Company: cnbc, Activity: cnbc, Date: 2019-04-23  Authors: abigail hess, reuters karen pulfer focht, -elizabeth warren
Keywords: news, cnbc, companies, trillion, student, aims, warrens, elizabeth, cycle, community, debtheres, free, college, debt, plan, cost, end, policy, students, obama, public, education


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Bank of Japan chief: Trade is the biggest risk to the global economy

Increasing trade protectionism around the globe is the biggest threat to global economic growth, Bank of Japan Governor Haruhiko Kuroda says. “There [is] some sort of protectionism” around global trade, Kuroda told CNBC’s Sara Eisen in an interview that aired Monday. “That is I think most serious risk involved in the global economy.” Investors have been fretting over the possibility of a protracted trade war as it could hinder future corporate profits. “By the way, [the] IMF world economic outlo


Increasing trade protectionism around the globe is the biggest threat to global economic growth, Bank of Japan Governor Haruhiko Kuroda says. “There [is] some sort of protectionism” around global trade, Kuroda told CNBC’s Sara Eisen in an interview that aired Monday. “That is I think most serious risk involved in the global economy.” Investors have been fretting over the possibility of a protracted trade war as it could hinder future corporate profits. “By the way, [the] IMF world economic outlo
Bank of Japan chief: Trade is the biggest risk to the global economy Cached Page below :
Company: cnbc, Activity: cnbc, Date: 2019-04-15  Authors: fred imbert, jiji press, afp, getty images
Keywords: news, cnbc, companies, uschina, protectionism, japan, sides, 2019, war, chief, risk, policy, bank, trade, economic, biggest, global, kuroda, economy


Bank of Japan chief: Trade is the biggest risk to the global economy

Increasing trade protectionism around the globe is the biggest threat to global economic growth, Bank of Japan Governor Haruhiko Kuroda says.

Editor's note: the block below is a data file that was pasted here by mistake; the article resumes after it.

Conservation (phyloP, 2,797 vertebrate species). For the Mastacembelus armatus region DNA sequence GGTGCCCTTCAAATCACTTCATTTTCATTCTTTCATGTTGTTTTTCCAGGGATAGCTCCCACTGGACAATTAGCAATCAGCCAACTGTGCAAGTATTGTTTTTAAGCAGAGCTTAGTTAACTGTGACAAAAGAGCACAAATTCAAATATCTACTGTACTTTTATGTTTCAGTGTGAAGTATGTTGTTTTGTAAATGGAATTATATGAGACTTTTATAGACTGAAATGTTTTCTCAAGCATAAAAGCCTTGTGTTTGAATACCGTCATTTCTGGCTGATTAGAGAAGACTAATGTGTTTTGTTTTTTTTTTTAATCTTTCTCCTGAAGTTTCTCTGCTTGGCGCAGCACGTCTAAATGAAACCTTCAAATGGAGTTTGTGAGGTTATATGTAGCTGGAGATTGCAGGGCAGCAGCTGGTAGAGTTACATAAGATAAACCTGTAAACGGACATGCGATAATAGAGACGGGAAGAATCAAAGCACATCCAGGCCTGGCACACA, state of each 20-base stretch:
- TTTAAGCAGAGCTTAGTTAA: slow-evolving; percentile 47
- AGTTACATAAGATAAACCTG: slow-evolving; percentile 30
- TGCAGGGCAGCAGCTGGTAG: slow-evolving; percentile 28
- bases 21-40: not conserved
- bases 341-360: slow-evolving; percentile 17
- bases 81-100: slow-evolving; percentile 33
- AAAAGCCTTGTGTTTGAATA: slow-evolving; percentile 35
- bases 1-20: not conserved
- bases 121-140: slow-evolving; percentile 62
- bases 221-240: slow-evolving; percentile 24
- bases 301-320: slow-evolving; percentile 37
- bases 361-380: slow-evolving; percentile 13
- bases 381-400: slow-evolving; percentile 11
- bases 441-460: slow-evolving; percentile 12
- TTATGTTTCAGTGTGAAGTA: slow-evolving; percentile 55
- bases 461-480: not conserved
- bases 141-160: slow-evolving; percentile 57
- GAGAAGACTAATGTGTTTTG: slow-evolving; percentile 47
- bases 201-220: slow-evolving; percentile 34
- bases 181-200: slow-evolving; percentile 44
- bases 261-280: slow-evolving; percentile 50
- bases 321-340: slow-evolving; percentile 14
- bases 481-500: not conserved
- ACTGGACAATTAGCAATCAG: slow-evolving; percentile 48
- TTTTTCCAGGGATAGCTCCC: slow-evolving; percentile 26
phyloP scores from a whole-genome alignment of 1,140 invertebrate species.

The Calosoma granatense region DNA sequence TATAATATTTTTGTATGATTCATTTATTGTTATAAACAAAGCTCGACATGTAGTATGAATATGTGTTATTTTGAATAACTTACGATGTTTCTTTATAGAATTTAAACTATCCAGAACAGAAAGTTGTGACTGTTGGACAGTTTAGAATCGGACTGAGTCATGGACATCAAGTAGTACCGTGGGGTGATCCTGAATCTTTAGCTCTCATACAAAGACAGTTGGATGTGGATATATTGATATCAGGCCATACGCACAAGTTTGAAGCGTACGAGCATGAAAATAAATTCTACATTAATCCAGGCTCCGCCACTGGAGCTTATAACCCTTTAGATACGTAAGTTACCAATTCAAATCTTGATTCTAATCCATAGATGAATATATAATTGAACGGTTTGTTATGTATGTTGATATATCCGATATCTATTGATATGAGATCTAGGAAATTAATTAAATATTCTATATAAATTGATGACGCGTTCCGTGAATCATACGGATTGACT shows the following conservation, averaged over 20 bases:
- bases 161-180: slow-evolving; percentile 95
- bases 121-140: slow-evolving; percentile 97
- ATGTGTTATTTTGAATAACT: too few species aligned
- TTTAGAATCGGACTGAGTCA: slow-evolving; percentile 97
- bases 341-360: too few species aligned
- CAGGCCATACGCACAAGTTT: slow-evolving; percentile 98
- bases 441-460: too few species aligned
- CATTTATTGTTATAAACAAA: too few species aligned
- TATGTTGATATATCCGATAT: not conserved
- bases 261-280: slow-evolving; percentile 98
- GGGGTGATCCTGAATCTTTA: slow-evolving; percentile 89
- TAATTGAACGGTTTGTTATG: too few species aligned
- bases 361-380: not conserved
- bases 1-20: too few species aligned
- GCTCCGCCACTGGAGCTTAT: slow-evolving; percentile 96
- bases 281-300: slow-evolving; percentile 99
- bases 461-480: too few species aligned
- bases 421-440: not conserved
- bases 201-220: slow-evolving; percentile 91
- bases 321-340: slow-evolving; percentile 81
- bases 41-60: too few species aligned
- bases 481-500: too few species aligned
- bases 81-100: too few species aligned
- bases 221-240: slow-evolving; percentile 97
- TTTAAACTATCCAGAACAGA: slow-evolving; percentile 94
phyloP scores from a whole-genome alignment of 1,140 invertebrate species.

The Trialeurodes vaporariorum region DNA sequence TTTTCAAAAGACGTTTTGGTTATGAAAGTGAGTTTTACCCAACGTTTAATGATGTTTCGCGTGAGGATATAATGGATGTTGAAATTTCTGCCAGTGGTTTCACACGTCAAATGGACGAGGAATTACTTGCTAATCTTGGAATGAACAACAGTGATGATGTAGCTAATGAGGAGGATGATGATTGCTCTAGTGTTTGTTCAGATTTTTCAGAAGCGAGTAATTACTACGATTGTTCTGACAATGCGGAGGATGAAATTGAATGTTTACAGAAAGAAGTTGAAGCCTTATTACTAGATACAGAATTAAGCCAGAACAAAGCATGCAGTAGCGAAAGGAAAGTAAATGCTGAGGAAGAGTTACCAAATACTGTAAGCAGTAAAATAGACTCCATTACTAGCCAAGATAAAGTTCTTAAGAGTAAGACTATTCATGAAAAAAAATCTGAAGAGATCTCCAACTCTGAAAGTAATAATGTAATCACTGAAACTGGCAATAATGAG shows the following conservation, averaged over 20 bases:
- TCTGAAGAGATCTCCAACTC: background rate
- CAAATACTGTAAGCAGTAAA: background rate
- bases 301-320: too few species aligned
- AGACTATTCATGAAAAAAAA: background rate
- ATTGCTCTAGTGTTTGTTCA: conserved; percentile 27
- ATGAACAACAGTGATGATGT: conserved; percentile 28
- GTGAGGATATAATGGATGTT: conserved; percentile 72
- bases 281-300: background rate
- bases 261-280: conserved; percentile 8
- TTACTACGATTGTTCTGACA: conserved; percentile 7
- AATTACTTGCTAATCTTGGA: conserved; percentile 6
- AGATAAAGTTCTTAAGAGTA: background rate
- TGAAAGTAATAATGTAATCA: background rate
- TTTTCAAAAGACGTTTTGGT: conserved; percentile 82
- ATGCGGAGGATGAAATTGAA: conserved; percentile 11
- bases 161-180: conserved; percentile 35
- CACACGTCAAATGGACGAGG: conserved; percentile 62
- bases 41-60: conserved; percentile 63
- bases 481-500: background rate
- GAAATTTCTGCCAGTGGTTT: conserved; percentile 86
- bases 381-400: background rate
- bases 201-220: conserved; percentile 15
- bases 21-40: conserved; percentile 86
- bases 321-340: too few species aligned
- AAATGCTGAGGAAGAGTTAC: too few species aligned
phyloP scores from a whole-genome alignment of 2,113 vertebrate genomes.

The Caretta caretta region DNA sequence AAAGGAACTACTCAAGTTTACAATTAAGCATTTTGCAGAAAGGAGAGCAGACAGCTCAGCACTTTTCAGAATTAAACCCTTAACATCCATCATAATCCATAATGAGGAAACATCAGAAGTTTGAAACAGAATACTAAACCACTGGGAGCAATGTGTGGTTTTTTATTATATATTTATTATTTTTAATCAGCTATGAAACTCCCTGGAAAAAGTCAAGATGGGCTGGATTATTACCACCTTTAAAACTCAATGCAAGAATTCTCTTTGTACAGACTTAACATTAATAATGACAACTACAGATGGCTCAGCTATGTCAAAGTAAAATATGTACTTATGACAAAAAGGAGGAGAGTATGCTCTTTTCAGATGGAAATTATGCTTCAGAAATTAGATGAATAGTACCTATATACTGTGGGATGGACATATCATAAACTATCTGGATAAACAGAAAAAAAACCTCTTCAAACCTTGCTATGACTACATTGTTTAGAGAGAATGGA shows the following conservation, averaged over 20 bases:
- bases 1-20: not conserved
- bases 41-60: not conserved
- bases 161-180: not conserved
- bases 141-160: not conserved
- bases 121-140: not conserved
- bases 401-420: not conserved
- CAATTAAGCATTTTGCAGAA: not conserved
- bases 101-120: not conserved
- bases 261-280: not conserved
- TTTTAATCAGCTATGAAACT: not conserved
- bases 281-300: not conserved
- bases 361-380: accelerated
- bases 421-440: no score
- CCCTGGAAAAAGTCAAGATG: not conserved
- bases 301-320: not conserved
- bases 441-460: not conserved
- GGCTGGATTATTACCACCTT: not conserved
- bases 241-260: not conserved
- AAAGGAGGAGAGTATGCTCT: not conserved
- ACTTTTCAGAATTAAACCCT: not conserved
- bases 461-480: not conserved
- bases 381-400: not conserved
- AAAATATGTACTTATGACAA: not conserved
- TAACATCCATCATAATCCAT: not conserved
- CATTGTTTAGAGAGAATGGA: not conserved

“There [is] some sort of protectionism” around global trade, Kuroda told CNBC’s Sara Eisen in an interview that aired Monday. “That is I think most serious risk involved in the global economy.”

Kuroda’s comments come as China and the U.S. try to strike a trade deal that would end an ongoing tariff war. The two sides appear to be closing in on a deal.

The Chinese made unprecedented proposals on forced technology transfers, a sticking point in the negotiations, Reuters reported earlier. Treasury Secretary Steven Mnuchin also said on Sunday the U.S. is open to facing penalties if it doesn’t comply with an agreed-upon trade deal. However, Mnuchin also said Monday the two sides still have lots of work ahead of them.

Investors have been fretting over the possibility of a protracted trade war as it could hinder future corporate profits. The International Monetary Fund also cut its economic growth forecast for 2019 to 3.3% from 3.5%, with trade among the risks cited.

“By the way, [the] IMF world economic outlook main scenario does assume the U.S.-China trade conflict will not worsen,” Kuroda said. If it worsens, it could lead to a different outlook for the global economy.

Still, Kuroda said the Chinese economy is “likely to recover in the second half” of 2019, highlighting the “huge fiscal stimulus measures the government has already decided.”